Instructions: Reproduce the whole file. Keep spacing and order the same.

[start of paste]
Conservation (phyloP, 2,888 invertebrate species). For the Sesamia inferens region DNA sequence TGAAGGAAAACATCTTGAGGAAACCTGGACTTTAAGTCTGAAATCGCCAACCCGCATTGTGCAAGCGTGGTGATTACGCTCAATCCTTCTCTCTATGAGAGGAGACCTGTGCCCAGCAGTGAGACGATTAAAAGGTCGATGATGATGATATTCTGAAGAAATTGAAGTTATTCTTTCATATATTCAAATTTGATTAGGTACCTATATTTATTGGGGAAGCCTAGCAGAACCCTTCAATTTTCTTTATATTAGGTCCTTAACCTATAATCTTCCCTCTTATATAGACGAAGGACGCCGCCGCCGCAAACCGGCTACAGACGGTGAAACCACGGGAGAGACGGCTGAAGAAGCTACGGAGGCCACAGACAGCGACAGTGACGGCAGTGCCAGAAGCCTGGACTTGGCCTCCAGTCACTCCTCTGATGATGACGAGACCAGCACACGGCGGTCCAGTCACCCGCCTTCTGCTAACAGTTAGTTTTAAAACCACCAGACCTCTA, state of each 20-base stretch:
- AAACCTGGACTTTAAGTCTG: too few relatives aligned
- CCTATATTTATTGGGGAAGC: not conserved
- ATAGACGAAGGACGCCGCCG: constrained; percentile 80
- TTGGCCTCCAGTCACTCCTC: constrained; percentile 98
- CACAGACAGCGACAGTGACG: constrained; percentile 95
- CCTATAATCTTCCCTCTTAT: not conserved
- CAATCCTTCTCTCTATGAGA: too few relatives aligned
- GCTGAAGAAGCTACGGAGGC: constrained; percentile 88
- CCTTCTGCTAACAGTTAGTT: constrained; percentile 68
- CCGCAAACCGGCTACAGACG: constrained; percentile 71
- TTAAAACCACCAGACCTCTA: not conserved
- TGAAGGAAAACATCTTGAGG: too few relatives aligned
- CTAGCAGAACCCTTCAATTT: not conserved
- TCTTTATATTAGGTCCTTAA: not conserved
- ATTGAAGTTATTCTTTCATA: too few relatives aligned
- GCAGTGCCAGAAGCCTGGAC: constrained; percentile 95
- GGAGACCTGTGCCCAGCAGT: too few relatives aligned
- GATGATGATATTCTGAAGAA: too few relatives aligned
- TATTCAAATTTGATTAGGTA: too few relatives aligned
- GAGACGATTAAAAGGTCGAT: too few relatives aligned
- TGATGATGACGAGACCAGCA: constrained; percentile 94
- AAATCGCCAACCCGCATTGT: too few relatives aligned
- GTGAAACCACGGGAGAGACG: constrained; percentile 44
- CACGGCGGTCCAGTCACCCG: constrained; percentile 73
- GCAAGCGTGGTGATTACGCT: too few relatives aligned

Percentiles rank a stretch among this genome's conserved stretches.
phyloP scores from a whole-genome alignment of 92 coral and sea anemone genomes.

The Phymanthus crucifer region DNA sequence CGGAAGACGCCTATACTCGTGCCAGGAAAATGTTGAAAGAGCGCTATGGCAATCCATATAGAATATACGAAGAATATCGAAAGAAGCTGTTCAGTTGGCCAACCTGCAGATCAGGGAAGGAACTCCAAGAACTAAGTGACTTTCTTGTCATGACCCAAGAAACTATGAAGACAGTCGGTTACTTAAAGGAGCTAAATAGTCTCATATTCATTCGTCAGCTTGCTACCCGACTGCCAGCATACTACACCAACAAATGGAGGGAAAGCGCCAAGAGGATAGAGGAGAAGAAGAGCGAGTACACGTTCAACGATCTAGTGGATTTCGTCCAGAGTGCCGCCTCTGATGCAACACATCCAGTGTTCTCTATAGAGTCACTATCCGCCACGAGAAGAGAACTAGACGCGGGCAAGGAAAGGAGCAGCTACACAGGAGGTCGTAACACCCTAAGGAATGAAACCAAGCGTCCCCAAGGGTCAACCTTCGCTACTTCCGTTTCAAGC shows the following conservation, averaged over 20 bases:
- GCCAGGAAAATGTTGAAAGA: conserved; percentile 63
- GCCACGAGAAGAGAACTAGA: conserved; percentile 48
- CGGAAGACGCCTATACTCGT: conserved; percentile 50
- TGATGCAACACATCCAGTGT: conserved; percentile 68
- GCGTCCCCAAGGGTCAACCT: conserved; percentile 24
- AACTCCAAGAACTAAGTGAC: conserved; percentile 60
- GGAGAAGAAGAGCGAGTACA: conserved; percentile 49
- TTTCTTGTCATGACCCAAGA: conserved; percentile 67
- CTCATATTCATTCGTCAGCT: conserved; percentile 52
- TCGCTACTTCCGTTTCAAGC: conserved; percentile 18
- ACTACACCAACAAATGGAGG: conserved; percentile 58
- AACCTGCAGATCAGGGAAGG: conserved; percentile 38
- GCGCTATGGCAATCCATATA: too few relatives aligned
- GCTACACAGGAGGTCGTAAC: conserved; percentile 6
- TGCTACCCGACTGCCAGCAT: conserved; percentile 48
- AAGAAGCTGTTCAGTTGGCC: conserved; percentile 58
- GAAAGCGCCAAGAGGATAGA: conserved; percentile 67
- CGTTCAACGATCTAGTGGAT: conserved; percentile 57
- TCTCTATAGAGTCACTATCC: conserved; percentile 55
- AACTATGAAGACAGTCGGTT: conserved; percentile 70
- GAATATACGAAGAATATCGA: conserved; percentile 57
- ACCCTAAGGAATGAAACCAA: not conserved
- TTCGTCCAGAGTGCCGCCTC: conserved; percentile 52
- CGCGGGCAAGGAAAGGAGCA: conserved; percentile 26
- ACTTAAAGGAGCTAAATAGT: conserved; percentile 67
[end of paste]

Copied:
Conservation (phyloP, 2,888 invertebrate species). For the Sesamia inferens region DNA sequence TGAAGGAAAACATCTTGAGGAAACCTGGACTTTAAGTCTGAAATCGCCAACCCGCATTGTGCAAGCGTGGTGATTACGCTCAATCCTTCTCTCTATGAGAGGAGACCTGTGCCCAGCAGTGAGACGATTAAAAGGTCGATGATGATGATATTCTGAAGAAATTGAAGTTATTCTTTCATATATTCAAATTTGATTAGGTACCTATATTTATTGGGGAAGCCTAGCAGAACCCTTCAATTTTCTTTATATTAGGTCCTTAACCTATAATCTTCCCTCTTATATAGACGAAGGACGCCGCCGCCGCAAACCGGCTACAGACGGTGAAACCACGGGAGAGACGGCTGAAGAAGCTACGGAGGCCACAGACAGCGACAGTGACGGCAGTGCCAGAAGCCTGGACTTGGCCTCCAGTCACTCCTCTGATGATGACGAGACCAGCACACGGCGGTCCAGTCACCCGCCTTCTGCTAACAGTTAGTTTTAAAACCACCAGACCTCTA, state of each 20-base stretch:
- AAACCTGGACTTTAAGTCTG: too few relatives aligned
- CCTATATTTATTGGGGAAGC: not conserved
- ATAGACGAAGGACGCCGCCG: constrained; percentile 80
- TTGGCCTCCAGTCACTCCTC: constrained; percentile 98
- CACAGACAGCGACAGTGACG: constrained; percentile 95
- CCTATAATCTTCCCTCTTAT: not conserved
- CAATCCTTCTCTCTATGAGA: too few relatives aligned
- GCTGAAGAAGCTACGGAGGC: constrained; percentile 88
- CCTTCTGCTAACAGTTAGTT: constrained; percentile 68
- CCGCAAACCGGCTACAGACG: constrained; percentile 71
- TTAAAACCACCAGACCTCTA: not conserved
- TGAAGGAAAACATCTTGAGG: too few relatives aligned
- CTAGCAGAACCCTTCAATTT: not conserved
- TCTTTATATTAGGTCCTTAA: not conserved
- ATTGAAGTTATTCTTTCATA: too few relatives aligned
- GCAGTGCCAGAAGCCTGGAC: constrained; percentile 95
- GGAGACCTGTGCCCAGCAGT: too few relatives aligned
- GATGATGATATTCTGAAGAA: too few relatives aligned
- TATTCAAATTTGATTAGGTA: too few relatives aligned
- GAGACGATTAAAAGGTCGAT: too few relatives aligned
- TGATGATGACGAGACCAGCA: constrained; percentile 94
- AAATCGCCAACCCGCATTGT: too few relatives aligned
- GTGAAACCACGGGAGAGACG: constrained; percentile 44
- CACGGCGGTCCAGTCACCCG: constrained; percentile 73
- GCAAGCGTGGTGATTACGCT: too few relatives aligned

Percentiles rank a stretch among this genome's conserved stretches.
phyloP scores from a whole-genome alignment of 92 coral and sea anemone genomes.

The Phymanthus crucifer region DNA sequence CGGAAGACGCCTATACTCGTGCCAGGAAAATGTTGAAAGAGCGCTATGGCAATCCATATAGAATATACGAAGAATATCGAAAGAAGCTGTTCAGTTGGCCAACCTGCAGATCAGGGAAGGAACTCCAAGAACTAAGTGACTTTCTTGTCATGACCCAAGAAACTATGAAGACAGTCGGTTACTTAAAGGAGCTAAATAGTCTCATATTCATTCGTCAGCTTGCTACCCGACTGCCAGCATACTACACCAACAAATGGAGGGAAAGCGCCAAGAGGATAGAGGAGAAGAAGAGCGAGTACACGTTCAACGATCTAGTGGATTTCGTCCAGAGTGCCGCCTCTGATGCAACACATCCAGTGTTCTCTATAGAGTCACTATCCGCCACGAGAAGAGAACTAGACGCGGGCAAGGAAAGGAGCAGCTACACAGGAGGTCGTAACACCCTAAGGAATGAAACCAAGCGTCCCCAAGGGTCAACCTTCGCTACTTCCGTTTCAAGC shows the following conservation, averaged over 20 bases:
- GCCAGGAAAATGTTGAAAGA: conserved; percentile 63
- GCCACGAGAAGAGAACTAGA: conserved; percentile 48
- CGGAAGACGCCTATACTCGT: conserved; percentile 50
- TGATGCAACACATCCAGTGT: conserved; percentile 68
- GCGTCCCCAAGGGTCAACCT: conserved; percentile 24
- AACTCCAAGAACTAAGTGAC: conserved; percentile 60
- GGAGAAGAAGAGCGAGTACA: conserved; percentile 49
- TTTCTTGTCATGACCCAAGA: conserved; percentile 67
- CTCATATTCATTCGTCAGCT: conserved; percentile 52
- TCGCTACTTCCGTTTCAAGC: conserved; percentile 18
- ACTACACCAACAAATGGAGG: conserved; percentile 58
- AACCTGCAGATCAGGGAAGG: conserved; percentile 38
- GCGCTATGGCAATCCATATA: too few relatives aligned
- GCTACACAGGAGGTCGTAAC: conserved; percentile 6
- TGCTACCCGACTGCCAGCAT: conserved; percentile 48
- AAGAAGCTGTTCAGTTGGCC: conserved; percentile 58
- GAAAGCGCCAAGAGGATAGA: conserved; percentile 67
- CGTTCAACGATCTAGTGGAT: conserved; percentile 57
- TCTCTATAGAGTCACTATCC: conserved; percentile 55
- AACTATGAAGACAGTCGGTT: conserved; percentile 70
- GAATATACGAAGAATATCGA: conserved; percentile 57
- ACCCTAAGGAATGAAACCAA: not conserved
- TTCGTCCAGAGTGCCGCCTC: conserved; percentile 52
- CGCGGGCAAGGAAAGGAGCA: conserved; percentile 26
- ACTTAAAGGAGCTAAATAGT: conserved; percentile 67